Sunday, January 16, 2011

Whidbey Island Ferry

I took this picture on January 15th on the ferry from Mukilteo to Clinton. I think this ferry is a great deal - the fare for a motorcycle and rider is $3.15. The fare for a walk-on passenger is $4.20, and $7.20 for a car and driver. During the peak season - May 1 to Sept 30, the motorcycle fare goes up to $3.95 (a dime more than last year), but still a good deal.

I don't know who those people are but they thought my motorcycle was really shiny. I don't ride that Harley when it's sloppy out very often. Without a windshield or fairing and with an open-face helmet it's not the best setup for wet weather. Those rain drops start to sting a bit above about 50 mph.

A lot of times it's drier on Whidbey than in Everett, but it didn't work out that way on this Saturday. It started to rain a little on the ferry ride over and I had to put my rain gear on just outside of Clinton. If you stay off the main road on the island it's a pretty interesting place to ride. I stopped at Useless Bay Coffee in Langley to warm up and have a latte. That's a nice coffee shop - pretty surroundings and lots of room for a variety of people to hang out to hang out, eat, drink coffee, visit. There were quite a few little kids with families, old and young people, dogs - so it's a nice atmosphere.

Wednesday, January 12, 2011

Rocket Sidecar - Seattle International Motorcycle Show

Photo from the International Motorcycle Show in Seattle December 11, 2010. I don't know what kind of motorcycle this is but the little boy in me really likes the sidecar.

I got to see Jason Britton doing some stunts at the show. The one that impressed me the most was a sliding dismount that you'd have to see to understand. He was going at a fairly good clip - started sliding his bike sideways, put the kickstand down, and jumped off - parking his bike all in one motion. I can't find any videos of it on the web - so you'll have to see it in person.

I listened to a presentation by Lee Parks author of Total Control: High Performance Street Riding Techniques. It was interesting but there's only so much you can learn about riding techniques by listening or reading. I might check out his book to see if anything sticks.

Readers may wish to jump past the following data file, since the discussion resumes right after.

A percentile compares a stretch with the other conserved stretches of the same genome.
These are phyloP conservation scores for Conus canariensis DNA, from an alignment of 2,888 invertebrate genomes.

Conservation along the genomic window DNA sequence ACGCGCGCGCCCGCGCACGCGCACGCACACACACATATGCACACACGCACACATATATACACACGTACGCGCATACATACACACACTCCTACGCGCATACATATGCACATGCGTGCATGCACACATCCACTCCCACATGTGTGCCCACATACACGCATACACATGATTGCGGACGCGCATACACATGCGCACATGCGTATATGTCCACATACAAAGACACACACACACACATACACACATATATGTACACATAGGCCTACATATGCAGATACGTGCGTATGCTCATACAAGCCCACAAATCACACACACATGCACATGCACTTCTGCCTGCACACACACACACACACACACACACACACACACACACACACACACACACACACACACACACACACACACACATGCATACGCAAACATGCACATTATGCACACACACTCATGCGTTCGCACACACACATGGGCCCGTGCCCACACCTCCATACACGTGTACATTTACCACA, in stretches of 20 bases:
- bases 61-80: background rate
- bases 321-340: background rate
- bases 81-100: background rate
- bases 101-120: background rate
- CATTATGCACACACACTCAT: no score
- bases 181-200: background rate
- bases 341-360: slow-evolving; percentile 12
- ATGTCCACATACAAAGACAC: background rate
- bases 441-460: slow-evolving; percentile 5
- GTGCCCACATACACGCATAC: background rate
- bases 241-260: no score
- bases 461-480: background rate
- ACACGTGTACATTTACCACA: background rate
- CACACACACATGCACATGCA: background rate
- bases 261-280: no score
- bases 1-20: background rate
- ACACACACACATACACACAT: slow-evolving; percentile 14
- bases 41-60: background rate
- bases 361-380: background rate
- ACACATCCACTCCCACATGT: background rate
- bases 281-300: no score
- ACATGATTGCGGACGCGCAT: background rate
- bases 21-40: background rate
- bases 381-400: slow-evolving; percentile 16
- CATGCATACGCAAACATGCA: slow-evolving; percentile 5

At another spot a mechanic was talking about adjusting valves. For Ducati owners he suggested not trying to adjust desmodromic valves the first time before watching someone else do it or asking someone who knows the procedure to help you. Reading things like "when you take out the closing shim, keep in mind that once the shim comes off, the valve is free to drop into the cylinder if the piston isn't at TDC" makes that advice sound pretty good. The engineering behind those valves is pretty interesting but unless you are willing to learn to diy or pay a dealer 700 bucks or whatever every 6000 miles to do it you might want to consider the cost of ownership of that sweet looking Ducati. On the other hand - I suppose a person who buys a Ducati 1198 isn't concerned with maintenance costs.

I think the saying is fast, cheap, reliable - pick two. Not so sure there aren't some exceptions where you end up picking one - fast, expensive, unreliable or none and end up with a slow, expensive, unreliable machine.

I picked up a pair of ROK™ Adjustable Straps for Motorcycles from a vendor at the show. I'd read some good reviews for those straps in various places on the web and needed some new straps for a waterproof bag I use to carry stuff on the rear rack going to and from work. It was nice to be able to see the various sizes and pick the one that worked for that application.